I have heard Chris Grayling – perhaps the shiftiest looking man in the cabinet, and that is some tough competition when you have Francis Maude sitting next to you breathing through his eye lids – say, ‘The eyes of the world are upon us.’ No, they’re not. And they haven’t been since Suez. It’s time to do the right thing and stop worrying about what effect it will have on the British Empire.
At this point a special mention must go to the Government, their coalition partners, and the Opposition, for the unparalleled lack of artistry they have managed to imbue into the theatre of British politics in 2012. In fact, Cameron’s brood of millionaires and corporate smash ‘n’ grabbers have been so artless in their absurdity they have made Margaret Thatcher look more like Luigi Pirandello in her attempts to disassemble the fabric of our sustainable reality. The Liberal Democrats (who have proved so spineless, pale and pathetic that they have even made me hate Shirley Williams, of all people) are beginning to ape Beckett’s hopeful vagabonds Vladimir and Estragon, fooling themselves into thinking the dead naked tree of the Tory party is providing shelter from the storm rather than a convenient scaffold from which they are in the process of hanging themselves. And the Labour Party, too often playing the man and not the ball, one suspects are often so quiet because they don’t really disagree with the government on policy; they don’t have the gall, despite having the Balls, to be Richard III about this. They’re really not whispering asides at us from the shadows. If only they were.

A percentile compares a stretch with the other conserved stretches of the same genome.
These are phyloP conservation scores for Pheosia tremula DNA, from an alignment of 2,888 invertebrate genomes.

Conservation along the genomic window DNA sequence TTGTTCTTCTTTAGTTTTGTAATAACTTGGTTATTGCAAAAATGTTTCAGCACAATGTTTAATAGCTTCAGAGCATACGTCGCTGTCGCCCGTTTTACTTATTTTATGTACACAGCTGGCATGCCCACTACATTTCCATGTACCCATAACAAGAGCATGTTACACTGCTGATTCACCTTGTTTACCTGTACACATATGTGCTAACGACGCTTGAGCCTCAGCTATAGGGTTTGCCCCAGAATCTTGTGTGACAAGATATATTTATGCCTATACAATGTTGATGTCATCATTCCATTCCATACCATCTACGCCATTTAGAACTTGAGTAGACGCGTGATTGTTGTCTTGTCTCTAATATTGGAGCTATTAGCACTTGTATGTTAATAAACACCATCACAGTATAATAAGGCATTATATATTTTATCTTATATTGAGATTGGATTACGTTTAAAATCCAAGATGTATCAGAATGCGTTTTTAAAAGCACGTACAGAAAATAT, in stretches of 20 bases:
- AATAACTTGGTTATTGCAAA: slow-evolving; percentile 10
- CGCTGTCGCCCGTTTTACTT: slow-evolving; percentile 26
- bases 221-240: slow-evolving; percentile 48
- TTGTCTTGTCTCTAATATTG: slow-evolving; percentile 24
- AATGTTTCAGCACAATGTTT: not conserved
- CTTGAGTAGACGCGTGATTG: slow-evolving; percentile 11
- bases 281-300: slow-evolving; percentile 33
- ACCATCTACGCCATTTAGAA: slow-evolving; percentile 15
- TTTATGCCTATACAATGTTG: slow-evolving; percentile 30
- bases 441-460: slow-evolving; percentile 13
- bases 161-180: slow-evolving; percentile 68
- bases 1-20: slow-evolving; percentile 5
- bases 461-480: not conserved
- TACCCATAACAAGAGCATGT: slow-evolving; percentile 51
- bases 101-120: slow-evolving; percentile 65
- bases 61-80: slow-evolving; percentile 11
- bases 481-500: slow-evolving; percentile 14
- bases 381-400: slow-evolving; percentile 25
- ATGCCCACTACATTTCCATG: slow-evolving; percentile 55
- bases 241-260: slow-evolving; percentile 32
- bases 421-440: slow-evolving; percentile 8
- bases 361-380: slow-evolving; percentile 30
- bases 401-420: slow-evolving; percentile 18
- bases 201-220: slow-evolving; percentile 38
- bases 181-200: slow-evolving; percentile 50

Which brings us back to Leveson. Labour and the Tories have found a paper-thin disagreement about something at last. But the difference is over something insignificant. Leveson has proposed a thoughtful response to the needs of victims of press misbehaviour. The vast majority of journalists who would never find themselves in any kind of professional moral transgression need pay little attention to any of these debates. So who has a problem with shinning the scumbag minority? Neither party. If we retain the artful analogy, PMQs is little more than a Rothko exhibition where all of the paintings have been composed by monkeys brandishing biros in their fists.
Leveson was a test – it was a test for the government, and although they haven’t failed the test, they are failing it, nobody can have much doubt about that. Even those old rich white men who so desperately, suddenly, conveniently, care about the future of Africa’s democracies, know that on a moral level Downing Street is not up to scratch on this one. But it was also a test for the media who covered it. Twitter – that’s right the Twitter the old guard have such a cynical view of – is capable of making a brief drama out of a hashtag, so Leveson, in the eye of the moment, was child’s play. But otherwise Leveson was the theatre of the damned, the damnable and the damning, and nobody died at the end. The Leveson Inquiry counteracted Chekhov’s maxim for effective theatre for there was a veritable arsenal of revolvers in the first act and not one of them went off in the second. By the end some of us would have been happy with a piece of scrap paper that had BANG written on it. But by the looks of it you’d have to be at the Cameron breakfast table as he opened his mail to get a look at that note, his brow becoming moist and his podgy hammy face getting paler as he realised it was written in Rupert Murdoch’s hand.